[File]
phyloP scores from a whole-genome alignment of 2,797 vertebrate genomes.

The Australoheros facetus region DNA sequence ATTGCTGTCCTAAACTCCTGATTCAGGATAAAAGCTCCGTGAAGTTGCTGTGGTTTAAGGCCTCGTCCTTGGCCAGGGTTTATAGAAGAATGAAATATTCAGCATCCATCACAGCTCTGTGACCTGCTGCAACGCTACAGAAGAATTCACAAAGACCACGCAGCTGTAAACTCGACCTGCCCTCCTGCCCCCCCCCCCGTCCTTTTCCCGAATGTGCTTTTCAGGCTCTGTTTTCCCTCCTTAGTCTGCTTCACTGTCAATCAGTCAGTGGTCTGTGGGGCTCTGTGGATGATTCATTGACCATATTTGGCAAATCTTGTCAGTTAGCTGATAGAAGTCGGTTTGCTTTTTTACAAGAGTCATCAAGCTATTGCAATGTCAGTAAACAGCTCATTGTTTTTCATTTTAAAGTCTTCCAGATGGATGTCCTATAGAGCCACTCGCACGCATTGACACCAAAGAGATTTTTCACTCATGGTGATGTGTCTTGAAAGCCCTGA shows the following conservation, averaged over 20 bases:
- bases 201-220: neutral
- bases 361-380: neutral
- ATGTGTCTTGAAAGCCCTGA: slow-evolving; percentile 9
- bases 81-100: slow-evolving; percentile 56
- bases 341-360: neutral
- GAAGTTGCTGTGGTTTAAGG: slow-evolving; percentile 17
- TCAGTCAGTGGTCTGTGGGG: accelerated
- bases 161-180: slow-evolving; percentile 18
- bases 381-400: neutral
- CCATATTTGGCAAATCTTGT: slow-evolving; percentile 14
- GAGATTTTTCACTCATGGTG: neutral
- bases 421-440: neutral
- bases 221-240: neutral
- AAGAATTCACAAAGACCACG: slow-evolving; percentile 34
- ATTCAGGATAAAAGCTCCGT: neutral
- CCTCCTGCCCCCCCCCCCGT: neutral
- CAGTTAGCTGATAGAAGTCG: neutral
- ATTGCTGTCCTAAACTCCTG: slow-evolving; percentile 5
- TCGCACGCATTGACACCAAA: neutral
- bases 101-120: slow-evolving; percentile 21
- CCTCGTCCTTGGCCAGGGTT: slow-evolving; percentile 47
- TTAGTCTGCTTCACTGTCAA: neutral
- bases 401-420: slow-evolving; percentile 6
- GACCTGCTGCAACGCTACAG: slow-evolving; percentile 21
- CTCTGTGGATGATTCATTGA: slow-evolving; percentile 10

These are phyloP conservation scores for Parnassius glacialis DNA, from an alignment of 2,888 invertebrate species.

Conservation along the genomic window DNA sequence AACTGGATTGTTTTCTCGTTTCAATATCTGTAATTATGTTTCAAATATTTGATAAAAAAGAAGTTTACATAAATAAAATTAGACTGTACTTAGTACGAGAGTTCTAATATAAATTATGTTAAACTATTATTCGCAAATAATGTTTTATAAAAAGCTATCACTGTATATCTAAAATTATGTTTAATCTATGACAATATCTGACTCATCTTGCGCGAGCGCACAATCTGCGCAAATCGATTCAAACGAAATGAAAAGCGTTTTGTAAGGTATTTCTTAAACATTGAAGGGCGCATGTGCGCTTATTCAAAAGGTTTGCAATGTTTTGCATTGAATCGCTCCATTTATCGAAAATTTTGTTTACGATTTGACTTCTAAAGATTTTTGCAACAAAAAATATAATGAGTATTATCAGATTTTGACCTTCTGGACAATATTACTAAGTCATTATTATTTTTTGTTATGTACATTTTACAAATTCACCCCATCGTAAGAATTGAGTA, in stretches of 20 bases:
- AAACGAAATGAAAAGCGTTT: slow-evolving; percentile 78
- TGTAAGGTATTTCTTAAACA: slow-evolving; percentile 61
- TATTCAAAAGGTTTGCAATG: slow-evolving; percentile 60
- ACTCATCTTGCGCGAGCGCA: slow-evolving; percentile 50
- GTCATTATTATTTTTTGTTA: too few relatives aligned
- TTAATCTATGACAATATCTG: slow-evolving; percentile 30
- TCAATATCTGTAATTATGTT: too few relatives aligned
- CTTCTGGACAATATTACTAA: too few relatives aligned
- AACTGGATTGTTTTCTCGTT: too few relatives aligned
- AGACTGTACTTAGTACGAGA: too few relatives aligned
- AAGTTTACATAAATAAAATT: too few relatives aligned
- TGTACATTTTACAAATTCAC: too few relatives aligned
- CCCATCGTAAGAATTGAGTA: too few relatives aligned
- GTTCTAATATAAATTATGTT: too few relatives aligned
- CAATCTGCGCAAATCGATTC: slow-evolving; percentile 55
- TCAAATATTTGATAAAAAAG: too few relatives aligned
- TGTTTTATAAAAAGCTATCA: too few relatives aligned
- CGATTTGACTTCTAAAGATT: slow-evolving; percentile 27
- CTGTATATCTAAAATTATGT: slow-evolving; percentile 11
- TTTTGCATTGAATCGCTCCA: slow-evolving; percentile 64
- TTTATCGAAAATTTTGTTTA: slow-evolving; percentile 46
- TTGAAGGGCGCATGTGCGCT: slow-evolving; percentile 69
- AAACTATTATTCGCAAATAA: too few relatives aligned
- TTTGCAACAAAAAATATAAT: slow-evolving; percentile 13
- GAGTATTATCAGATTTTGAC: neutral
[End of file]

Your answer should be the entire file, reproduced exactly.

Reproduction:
phyloP scores from a whole-genome alignment of 2,797 vertebrate genomes.

The Australoheros facetus region DNA sequence ATTGCTGTCCTAAACTCCTGATTCAGGATAAAAGCTCCGTGAAGTTGCTGTGGTTTAAGGCCTCGTCCTTGGCCAGGGTTTATAGAAGAATGAAATATTCAGCATCCATCACAGCTCTGTGACCTGCTGCAACGCTACAGAAGAATTCACAAAGACCACGCAGCTGTAAACTCGACCTGCCCTCCTGCCCCCCCCCCCGTCCTTTTCCCGAATGTGCTTTTCAGGCTCTGTTTTCCCTCCTTAGTCTGCTTCACTGTCAATCAGTCAGTGGTCTGTGGGGCTCTGTGGATGATTCATTGACCATATTTGGCAAATCTTGTCAGTTAGCTGATAGAAGTCGGTTTGCTTTTTTACAAGAGTCATCAAGCTATTGCAATGTCAGTAAACAGCTCATTGTTTTTCATTTTAAAGTCTTCCAGATGGATGTCCTATAGAGCCACTCGCACGCATTGACACCAAAGAGATTTTTCACTCATGGTGATGTGTCTTGAAAGCCCTGA shows the following conservation, averaged over 20 bases:
- bases 201-220: neutral
- bases 361-380: neutral
- ATGTGTCTTGAAAGCCCTGA: slow-evolving; percentile 9
- bases 81-100: slow-evolving; percentile 56
- bases 341-360: neutral
- GAAGTTGCTGTGGTTTAAGG: slow-evolving; percentile 17
- TCAGTCAGTGGTCTGTGGGG: accelerated
- bases 161-180: slow-evolving; percentile 18
- bases 381-400: neutral
- CCATATTTGGCAAATCTTGT: slow-evolving; percentile 14
- GAGATTTTTCACTCATGGTG: neutral
- bases 421-440: neutral
- bases 221-240: neutral
- AAGAATTCACAAAGACCACG: slow-evolving; percentile 34
- ATTCAGGATAAAAGCTCCGT: neutral
- CCTCCTGCCCCCCCCCCCGT: neutral
- CAGTTAGCTGATAGAAGTCG: neutral
- ATTGCTGTCCTAAACTCCTG: slow-evolving; percentile 5
- TCGCACGCATTGACACCAAA: neutral
- bases 101-120: slow-evolving; percentile 21
- CCTCGTCCTTGGCCAGGGTT: slow-evolving; percentile 47
- TTAGTCTGCTTCACTGTCAA: neutral
- bases 401-420: slow-evolving; percentile 6
- GACCTGCTGCAACGCTACAG: slow-evolving; percentile 21
- CTCTGTGGATGATTCATTGA: slow-evolving; percentile 10

These are phyloP conservation scores for Parnassius glacialis DNA, from an alignment of 2,888 invertebrate species.

Conservation along the genomic window DNA sequence AACTGGATTGTTTTCTCGTTTCAATATCTGTAATTATGTTTCAAATATTTGATAAAAAAGAAGTTTACATAAATAAAATTAGACTGTACTTAGTACGAGAGTTCTAATATAAATTATGTTAAACTATTATTCGCAAATAATGTTTTATAAAAAGCTATCACTGTATATCTAAAATTATGTTTAATCTATGACAATATCTGACTCATCTTGCGCGAGCGCACAATCTGCGCAAATCGATTCAAACGAAATGAAAAGCGTTTTGTAAGGTATTTCTTAAACATTGAAGGGCGCATGTGCGCTTATTCAAAAGGTTTGCAATGTTTTGCATTGAATCGCTCCATTTATCGAAAATTTTGTTTACGATTTGACTTCTAAAGATTTTTGCAACAAAAAATATAATGAGTATTATCAGATTTTGACCTTCTGGACAATATTACTAAGTCATTATTATTTTTTGTTATGTACATTTTACAAATTCACCCCATCGTAAGAATTGAGTA, in stretches of 20 bases:
- AAACGAAATGAAAAGCGTTT: slow-evolving; percentile 78
- TGTAAGGTATTTCTTAAACA: slow-evolving; percentile 61
- TATTCAAAAGGTTTGCAATG: slow-evolving; percentile 60
- ACTCATCTTGCGCGAGCGCA: slow-evolving; percentile 50
- GTCATTATTATTTTTTGTTA: too few relatives aligned
- TTAATCTATGACAATATCTG: slow-evolving; percentile 30
- TCAATATCTGTAATTATGTT: too few relatives aligned
- CTTCTGGACAATATTACTAA: too few relatives aligned
- AACTGGATTGTTTTCTCGTT: too few relatives aligned
- AGACTGTACTTAGTACGAGA: too few relatives aligned
- AAGTTTACATAAATAAAATT: too few relatives aligned
- TGTACATTTTACAAATTCAC: too few relatives aligned
- CCCATCGTAAGAATTGAGTA: too few relatives aligned
- GTTCTAATATAAATTATGTT: too few relatives aligned
- CAATCTGCGCAAATCGATTC: slow-evolving; percentile 55
- TCAAATATTTGATAAAAAAG: too few relatives aligned
- TGTTTTATAAAAAGCTATCA: too few relatives aligned
- CGATTTGACTTCTAAAGATT: slow-evolving; percentile 27
- CTGTATATCTAAAATTATGT: slow-evolving; percentile 11
- TTTTGCATTGAATCGCTCCA: slow-evolving; percentile 64
- TTTATCGAAAATTTTGTTTA: slow-evolving; percentile 46
- TTGAAGGGCGCATGTGCGCT: slow-evolving; percentile 69
- AAACTATTATTCGCAAATAA: too few relatives aligned
- TTTGCAACAAAAAATATAAT: slow-evolving; percentile 13
- GAGTATTATCAGATTTTGAC: neutral